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Hakka's Relation to Cantonese and Mandarin

Southern and Northern

Modern Linguistics calls Hakka a "Southern" dialect. The word Southern is used because it shares similarities with outher modern South China dialects such as Cantonese. This is not to say that Hakka or any of the other southern dialects have always resided in the southern part of China since time immemorial. We know through works by other authors[1] and through the records of family histories (Tuk6 Pu2) through tracing the lineages of people back into early Chinese history that the ancestors of Hakka people reside in the North, and have moved down through population migration over the millenia. Mandarin is called a Northern dialect, further north of southern dialectal influence. There are also a number of intermediate dialects which has sprinklings of Northern and Southern dialectal influences[2].

Similarities and Differences

Besides using a core of common Chinese script, the similarities stem from a linguistic nature. Features in one dialect of Chinese can often be mapped to another Chinese dialect. An example of this is in the end consonants in Mandarin. Mandarin uses only two consonant endings, -n and -ng. In Hakka and Cantonese, these can be mapped in the case of -n to both -n and -m. Due to the change in Mandarin which has taken placed, the nasal -m has merged into another nasal -n. In the case of the ending -ng in Mandarin, Canotonese preserves agrees in the majority of cases with words which contain it. Hakka though has lost some of the distinction when there is a preceeding -i- before the -ng (-ing), in which case Hakka is seen regulary as having -in as the rhyme. However, Hakka does keep the -ng after all other vowels.

Another distinguishing feature that causes a separation of Chinese into Northern and Southern dialects is found mainly in the preservation of end consonants -p, -t, and -k. Both Hakka and Cantonese retains these endings, though to a lesser degree in the case of -k in Hakka. The vowel -i- before the -k also affects the ending, such that the Hakka version of the -ik rhyme in Cantonese is -it. Where -k follows any other vowel, the -k consonant ending is the same in Cantonese and Hakka.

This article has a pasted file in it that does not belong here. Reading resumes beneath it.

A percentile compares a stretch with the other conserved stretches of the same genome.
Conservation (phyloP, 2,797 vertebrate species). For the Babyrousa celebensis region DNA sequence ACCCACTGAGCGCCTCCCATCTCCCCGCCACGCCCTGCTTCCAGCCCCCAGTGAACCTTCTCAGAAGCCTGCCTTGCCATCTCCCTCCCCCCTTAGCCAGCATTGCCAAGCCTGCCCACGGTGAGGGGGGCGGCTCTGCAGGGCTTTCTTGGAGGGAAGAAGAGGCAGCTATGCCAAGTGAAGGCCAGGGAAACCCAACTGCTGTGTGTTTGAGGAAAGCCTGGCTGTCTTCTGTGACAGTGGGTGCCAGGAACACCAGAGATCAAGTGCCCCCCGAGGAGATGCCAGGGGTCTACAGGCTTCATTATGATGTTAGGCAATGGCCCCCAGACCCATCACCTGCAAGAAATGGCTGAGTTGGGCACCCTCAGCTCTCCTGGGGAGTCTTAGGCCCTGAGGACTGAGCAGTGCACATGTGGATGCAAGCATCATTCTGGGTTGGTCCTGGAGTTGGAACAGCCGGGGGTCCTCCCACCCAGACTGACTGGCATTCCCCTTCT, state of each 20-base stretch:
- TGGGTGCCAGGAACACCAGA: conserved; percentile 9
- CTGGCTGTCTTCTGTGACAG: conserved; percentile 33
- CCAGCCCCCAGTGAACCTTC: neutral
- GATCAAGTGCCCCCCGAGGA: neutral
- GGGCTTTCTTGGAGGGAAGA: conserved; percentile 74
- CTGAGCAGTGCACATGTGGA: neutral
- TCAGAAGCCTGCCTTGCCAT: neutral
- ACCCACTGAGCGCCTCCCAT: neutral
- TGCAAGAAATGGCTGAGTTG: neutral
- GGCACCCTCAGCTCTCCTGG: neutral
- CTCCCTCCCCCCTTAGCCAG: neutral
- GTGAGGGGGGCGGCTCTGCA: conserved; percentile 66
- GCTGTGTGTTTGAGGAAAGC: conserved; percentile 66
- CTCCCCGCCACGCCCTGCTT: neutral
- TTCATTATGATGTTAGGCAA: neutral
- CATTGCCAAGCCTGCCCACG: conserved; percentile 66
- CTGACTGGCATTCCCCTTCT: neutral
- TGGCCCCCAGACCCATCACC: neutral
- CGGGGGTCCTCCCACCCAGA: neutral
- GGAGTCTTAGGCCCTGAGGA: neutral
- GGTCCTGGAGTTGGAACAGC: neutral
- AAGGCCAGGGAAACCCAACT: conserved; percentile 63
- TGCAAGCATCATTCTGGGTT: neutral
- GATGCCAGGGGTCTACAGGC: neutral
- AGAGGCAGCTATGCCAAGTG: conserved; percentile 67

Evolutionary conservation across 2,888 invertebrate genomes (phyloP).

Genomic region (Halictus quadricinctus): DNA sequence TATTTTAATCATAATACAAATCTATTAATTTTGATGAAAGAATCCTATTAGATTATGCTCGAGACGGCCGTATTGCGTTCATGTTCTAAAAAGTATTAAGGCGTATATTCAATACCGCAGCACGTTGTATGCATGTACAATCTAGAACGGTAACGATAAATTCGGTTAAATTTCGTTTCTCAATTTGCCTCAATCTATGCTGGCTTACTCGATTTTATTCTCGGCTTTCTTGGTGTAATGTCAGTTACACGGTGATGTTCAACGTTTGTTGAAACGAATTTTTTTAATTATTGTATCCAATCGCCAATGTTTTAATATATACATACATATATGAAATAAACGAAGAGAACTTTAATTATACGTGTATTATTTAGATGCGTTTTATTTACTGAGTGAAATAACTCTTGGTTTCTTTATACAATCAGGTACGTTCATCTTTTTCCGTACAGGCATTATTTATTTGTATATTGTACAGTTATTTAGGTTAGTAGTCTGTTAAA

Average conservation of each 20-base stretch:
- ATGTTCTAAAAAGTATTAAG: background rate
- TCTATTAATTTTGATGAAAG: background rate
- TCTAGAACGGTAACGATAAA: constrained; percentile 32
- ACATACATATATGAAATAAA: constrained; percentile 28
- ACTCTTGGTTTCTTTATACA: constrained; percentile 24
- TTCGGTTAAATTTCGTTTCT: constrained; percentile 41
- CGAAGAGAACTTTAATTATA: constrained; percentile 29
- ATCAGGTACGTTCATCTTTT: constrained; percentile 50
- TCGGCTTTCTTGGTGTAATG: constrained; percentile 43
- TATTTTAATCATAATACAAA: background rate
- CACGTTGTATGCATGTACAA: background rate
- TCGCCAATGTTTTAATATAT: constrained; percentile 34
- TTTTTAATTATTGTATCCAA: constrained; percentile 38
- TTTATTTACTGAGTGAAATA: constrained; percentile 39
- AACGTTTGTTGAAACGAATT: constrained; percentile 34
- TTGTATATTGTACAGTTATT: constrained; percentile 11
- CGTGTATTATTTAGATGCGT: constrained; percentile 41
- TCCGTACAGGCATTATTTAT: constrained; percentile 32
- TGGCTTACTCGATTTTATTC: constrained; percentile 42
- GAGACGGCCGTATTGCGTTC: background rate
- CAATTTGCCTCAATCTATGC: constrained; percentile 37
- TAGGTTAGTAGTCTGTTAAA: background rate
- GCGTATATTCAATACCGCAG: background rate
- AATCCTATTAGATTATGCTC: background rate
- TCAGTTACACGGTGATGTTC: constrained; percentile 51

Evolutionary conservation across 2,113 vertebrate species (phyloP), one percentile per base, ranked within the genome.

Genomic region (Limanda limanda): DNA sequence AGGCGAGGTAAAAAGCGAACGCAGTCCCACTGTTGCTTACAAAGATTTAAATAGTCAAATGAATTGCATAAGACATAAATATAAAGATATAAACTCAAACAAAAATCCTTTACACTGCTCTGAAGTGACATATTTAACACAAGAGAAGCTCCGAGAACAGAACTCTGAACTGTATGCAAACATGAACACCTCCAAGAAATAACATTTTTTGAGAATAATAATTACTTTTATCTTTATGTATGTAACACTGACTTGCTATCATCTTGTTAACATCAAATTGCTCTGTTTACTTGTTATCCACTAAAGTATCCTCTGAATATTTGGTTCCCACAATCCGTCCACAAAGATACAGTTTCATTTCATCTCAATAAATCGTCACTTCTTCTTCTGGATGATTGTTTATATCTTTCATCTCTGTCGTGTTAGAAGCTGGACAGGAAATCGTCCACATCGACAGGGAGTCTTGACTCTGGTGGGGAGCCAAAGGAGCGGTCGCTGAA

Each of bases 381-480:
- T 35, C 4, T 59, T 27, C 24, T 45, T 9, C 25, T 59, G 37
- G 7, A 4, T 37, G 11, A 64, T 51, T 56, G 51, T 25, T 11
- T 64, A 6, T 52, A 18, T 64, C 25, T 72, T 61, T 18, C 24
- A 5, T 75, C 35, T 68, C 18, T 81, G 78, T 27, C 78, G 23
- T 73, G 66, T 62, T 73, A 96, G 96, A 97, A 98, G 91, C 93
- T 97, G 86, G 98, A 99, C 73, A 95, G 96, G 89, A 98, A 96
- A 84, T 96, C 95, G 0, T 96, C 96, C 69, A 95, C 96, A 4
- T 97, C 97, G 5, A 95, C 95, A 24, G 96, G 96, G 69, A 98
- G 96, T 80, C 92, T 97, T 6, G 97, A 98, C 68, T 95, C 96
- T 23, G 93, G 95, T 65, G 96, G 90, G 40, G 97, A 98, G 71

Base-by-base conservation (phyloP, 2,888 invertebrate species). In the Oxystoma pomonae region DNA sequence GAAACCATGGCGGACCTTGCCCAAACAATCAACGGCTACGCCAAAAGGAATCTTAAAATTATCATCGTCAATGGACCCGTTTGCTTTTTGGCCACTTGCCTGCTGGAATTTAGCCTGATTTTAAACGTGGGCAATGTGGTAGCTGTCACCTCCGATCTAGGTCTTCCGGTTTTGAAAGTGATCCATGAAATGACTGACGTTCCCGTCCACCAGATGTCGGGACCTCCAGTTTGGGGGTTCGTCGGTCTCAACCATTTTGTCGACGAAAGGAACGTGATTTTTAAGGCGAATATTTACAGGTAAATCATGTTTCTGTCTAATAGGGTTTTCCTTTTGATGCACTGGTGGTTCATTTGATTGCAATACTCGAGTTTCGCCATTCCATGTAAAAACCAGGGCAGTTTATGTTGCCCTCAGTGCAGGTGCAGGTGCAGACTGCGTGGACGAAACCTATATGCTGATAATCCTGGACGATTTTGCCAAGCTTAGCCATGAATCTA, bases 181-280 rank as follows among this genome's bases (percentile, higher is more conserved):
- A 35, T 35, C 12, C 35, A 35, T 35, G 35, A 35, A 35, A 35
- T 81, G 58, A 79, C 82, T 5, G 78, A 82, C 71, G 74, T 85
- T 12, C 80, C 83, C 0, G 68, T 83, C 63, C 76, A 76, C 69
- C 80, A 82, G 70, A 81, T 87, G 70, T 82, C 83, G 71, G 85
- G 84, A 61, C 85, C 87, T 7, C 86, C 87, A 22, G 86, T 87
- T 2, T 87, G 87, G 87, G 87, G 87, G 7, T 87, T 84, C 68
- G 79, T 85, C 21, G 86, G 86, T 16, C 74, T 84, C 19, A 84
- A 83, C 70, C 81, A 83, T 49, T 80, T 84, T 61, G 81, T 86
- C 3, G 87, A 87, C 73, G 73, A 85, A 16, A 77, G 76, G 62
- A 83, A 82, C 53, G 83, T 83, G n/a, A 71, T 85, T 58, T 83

The latter three occlusive consonant endings are called Ru Sheng in the language of Tones. Mandarin does not possess these 3 particular endings, so it does not posess a Ru Sheng tone. All characters which has Ru Sheng in Hakka and Cantonese are distributed amongst the other tone classes of Chinese.

Consonant Endings in Chinese and SinoXenic Languages
ChineseDialectVowels Before Consonant EndingOcclusive EndingsNasal Consonant Type Endings
-p / -b -t / -d-k / -g-m-n-ng
Hakka-a-, -e-, -o-, u- -p -t -k -m -n -ng
Cantonese-a-, -e-, -i-, -o-, -u--p-t-k-m-n-ng
ChaoZhou-a-, -e-, -i-, -o-, -u--p-k-m-n-ng
FuZhou-a-, -e-, -i-, -o-, -u--k-ng
Mandarin-a-, -e-, -i-, -o-, -u-No Ru Type or Occlusive
Endings in Mandarin
Sino-XenicJapanese-a-, -e-, -i-, -o-, -u--u-tsu/-chi-ki/ku-n-ou / -uu
Korean-a-, -e-, -i-, -o-, -u--b-l-g-m-n-ng
Vietnamese-a-, -e-, -i-, -o-, -u--p-t-k-m-n-ng

We give two sinoxenic (ie not Chinese related) languages which has acquired a large body of Chinese vocabulary that is integrated has been integrated into Japanese and Korean everyday speech as a comparison.

Differences and Similarities

Although Hakka has problems associated it the -i- vowel, it nevertheless occurs in a regular fashion before -k, and -ng to form -t and -in repectively. However, we have only talked about end rhymes. The initial is the first consonant of the sound of the word. Though there are initials in common in the three dialects of Chinese under discussion, there is a noticable lack of ng- in Mandarin. ng- initials appear in Hakka, but less so in Cantonese, so we can say that Hakka is the more conservative of the three. Often, the ng- initial has mutated to r- or y- in Mandarin, whilst there is a tendency to y- as an initial in Cantonese. In sinoxenic Japanese, the ng- initial is often represented by a syllable of the "ga row" of the kana table (ga, gi, gu, ge, go).

Hakka from Hong Kong also suffers from the lack of audible contrast between l- and n- initials, consequently, they have merged into l- altogether. The distintions are kept in Mandarin, and slightly less so in modern Cantonese, which is begining to move towards embrace l- as an initial for many n- initial words.